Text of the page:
4. WW, you’re wise to have your daughter pursue her teaching certification – my husband and I have talked about one of us doing the same thing.

    And you’re right about not getting bogged down in grade level early on – it likely won’t line up with most traditional school grades anyway.

    I use my AO curriculum as an outline for a transcript in these early “grades” – we’re doing years two and three, which are comparable in our state to fourth and fifth grade (sometimes I think it’s more like tenth and eleventh 🙂 ) We printed out a list of benchmarks for each grade, marked with met or exceeded dates – just for my own peace of mind and to be prepared should anyone ask. For elementary level work, this will all fit in one 1-in 3 ring binder. TX is a generally home school friendly state, but I have our paperwork prepared should there be an instance we’re required to present it.

    I love the reminder about CLEP exams – I know many families who worry about college expenses, and this is one more example of how a solid home education has practical advantages. (wow, Beth, 24 hours – that’s almost an entire freshman year! Congratulations!)

  5. Kelly L says:

    Thanks for the reminders! I struggle sometimes with wanting to meet my families expectations on school.

  6. Brooke says:

    WOW! I love this series. I’m in the process of moving so I’m reading them quickly and will have to go back and look at them more in depth later, but a few questions came to mind from this post:
    Word Warrior: I love the principles of Charlotte Mason, I love your points about the schedule being my servant…I admit though to struggling with all those around me who look at me and think (often outloud) that I am a lazy mom and not really teaching my kids). Sometimes grandparents or others in our community will ask did you do school today and they’ll respond “not really.” Now, if asked what did you learn today, the answer would be totally different…however, I always shrink when this happens. And they really don’t fit into a grade either. My son reads at about a 6th grade level, although really he is about 3rd grade for everything else. How did your kids adapt to the Learning mode instead of the school mode? And how do you respond when someone asks you what grade your children are in?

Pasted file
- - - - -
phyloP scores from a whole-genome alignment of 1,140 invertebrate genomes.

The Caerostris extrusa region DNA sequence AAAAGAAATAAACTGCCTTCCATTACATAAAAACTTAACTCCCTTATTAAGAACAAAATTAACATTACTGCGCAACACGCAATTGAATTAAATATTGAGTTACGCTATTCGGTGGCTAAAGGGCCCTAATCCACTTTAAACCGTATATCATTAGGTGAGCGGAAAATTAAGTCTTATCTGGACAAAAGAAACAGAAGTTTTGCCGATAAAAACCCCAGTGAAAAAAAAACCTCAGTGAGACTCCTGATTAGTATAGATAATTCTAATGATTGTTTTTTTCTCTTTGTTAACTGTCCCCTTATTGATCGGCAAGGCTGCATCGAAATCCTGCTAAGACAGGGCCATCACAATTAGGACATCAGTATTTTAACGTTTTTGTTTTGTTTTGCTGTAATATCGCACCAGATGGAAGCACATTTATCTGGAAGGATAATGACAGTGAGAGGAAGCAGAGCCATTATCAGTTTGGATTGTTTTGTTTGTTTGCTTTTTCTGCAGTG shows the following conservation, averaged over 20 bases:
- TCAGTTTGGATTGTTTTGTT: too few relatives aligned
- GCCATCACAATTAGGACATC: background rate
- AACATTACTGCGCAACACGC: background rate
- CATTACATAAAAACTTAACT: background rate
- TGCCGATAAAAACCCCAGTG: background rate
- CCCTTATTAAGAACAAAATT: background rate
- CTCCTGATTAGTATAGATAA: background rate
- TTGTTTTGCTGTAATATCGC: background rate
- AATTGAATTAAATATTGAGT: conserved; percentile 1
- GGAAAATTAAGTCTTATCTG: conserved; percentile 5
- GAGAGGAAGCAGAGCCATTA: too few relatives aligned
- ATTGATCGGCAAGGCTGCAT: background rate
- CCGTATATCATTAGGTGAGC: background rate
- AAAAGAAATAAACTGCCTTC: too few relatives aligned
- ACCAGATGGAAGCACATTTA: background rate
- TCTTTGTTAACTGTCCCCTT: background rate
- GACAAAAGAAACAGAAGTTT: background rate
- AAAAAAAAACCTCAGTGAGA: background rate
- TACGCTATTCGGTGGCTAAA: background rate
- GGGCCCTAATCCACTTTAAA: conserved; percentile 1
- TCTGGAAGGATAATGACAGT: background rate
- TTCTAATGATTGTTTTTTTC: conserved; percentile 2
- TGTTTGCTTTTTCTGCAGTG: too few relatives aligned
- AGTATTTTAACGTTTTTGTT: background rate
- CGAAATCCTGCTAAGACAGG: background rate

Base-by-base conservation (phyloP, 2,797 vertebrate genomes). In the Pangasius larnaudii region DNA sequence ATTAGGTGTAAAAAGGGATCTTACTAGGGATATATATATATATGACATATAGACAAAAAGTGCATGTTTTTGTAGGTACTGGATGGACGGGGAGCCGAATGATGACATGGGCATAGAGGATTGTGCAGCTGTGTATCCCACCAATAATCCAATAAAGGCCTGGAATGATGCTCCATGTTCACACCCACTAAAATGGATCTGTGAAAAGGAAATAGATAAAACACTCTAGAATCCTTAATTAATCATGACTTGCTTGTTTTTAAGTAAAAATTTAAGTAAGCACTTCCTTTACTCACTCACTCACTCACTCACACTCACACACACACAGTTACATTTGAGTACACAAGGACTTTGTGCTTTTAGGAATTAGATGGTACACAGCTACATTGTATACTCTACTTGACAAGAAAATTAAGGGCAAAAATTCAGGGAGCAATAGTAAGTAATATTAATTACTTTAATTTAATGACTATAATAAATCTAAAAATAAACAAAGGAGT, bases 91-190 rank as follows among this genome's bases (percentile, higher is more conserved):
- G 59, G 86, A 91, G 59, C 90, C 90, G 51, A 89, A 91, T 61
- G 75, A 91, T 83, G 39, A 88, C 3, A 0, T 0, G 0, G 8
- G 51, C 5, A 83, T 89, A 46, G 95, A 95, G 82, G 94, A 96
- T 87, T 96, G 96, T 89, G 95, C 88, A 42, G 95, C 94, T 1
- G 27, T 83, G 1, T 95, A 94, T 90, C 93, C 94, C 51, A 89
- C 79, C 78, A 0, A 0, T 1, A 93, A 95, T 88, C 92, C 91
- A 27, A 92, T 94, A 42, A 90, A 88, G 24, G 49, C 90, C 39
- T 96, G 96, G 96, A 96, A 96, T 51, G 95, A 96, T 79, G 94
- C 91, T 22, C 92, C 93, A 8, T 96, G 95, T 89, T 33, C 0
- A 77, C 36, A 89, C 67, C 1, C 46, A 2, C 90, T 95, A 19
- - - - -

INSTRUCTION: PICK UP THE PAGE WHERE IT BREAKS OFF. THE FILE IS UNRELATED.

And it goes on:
Also, to Cottage Child: I started the year with AO, but have gotten so off track (again…in my perspective…still not totally adapted the perspective Kelly shared today) I didn’t know how to start the curriculum in the with my K, 2nd and 3rd (roughly) kids. Do you have any suggestions for me. I love the readings and was so excited when we began…but now I am just frustrated…any ideas?
    Thanks, Brooke 🙂

  7. Brooke, you and I have so much in common – moving, ages of kids, new to AO – I will share with you what my husband and I decided would be our initial approach, so far so good:

    1) AO is an incredibly dynamic resource – it’s not Scripture – meaning, there’s no life or death consequences to following it or not. It’s meant to be an outline, not a commandment.

    2) Exhaust all free resources (and there is a mountain out there) before buying a single thing (this is SO HARD for me – I want those books!). If you don’t have a KJV Bible, borrow it from your Church or the Public Library. The logic behind this is multi-faceted – one, as bees in the trees as some people think CM is, the curriculum is actually a call to an academic standard most of us haven’t considered. The time and intellectual energy required is an investment itself. If you have been doing work from home, you might find yourself less available to pursue that during the first term as everyone adjusts, and you don’t need to add the burden of high dollar book purchases. Two, this is a new way of going for most folks – if you commit to adding no fewer than one but no more than two texts to your schedule each week, you stretch your mind without overloading your head, if that makes sense. Three, you can make it through a less than perfectly structured twelve week term, the academics of which will still rival most year long grade equivalents in a public school setting.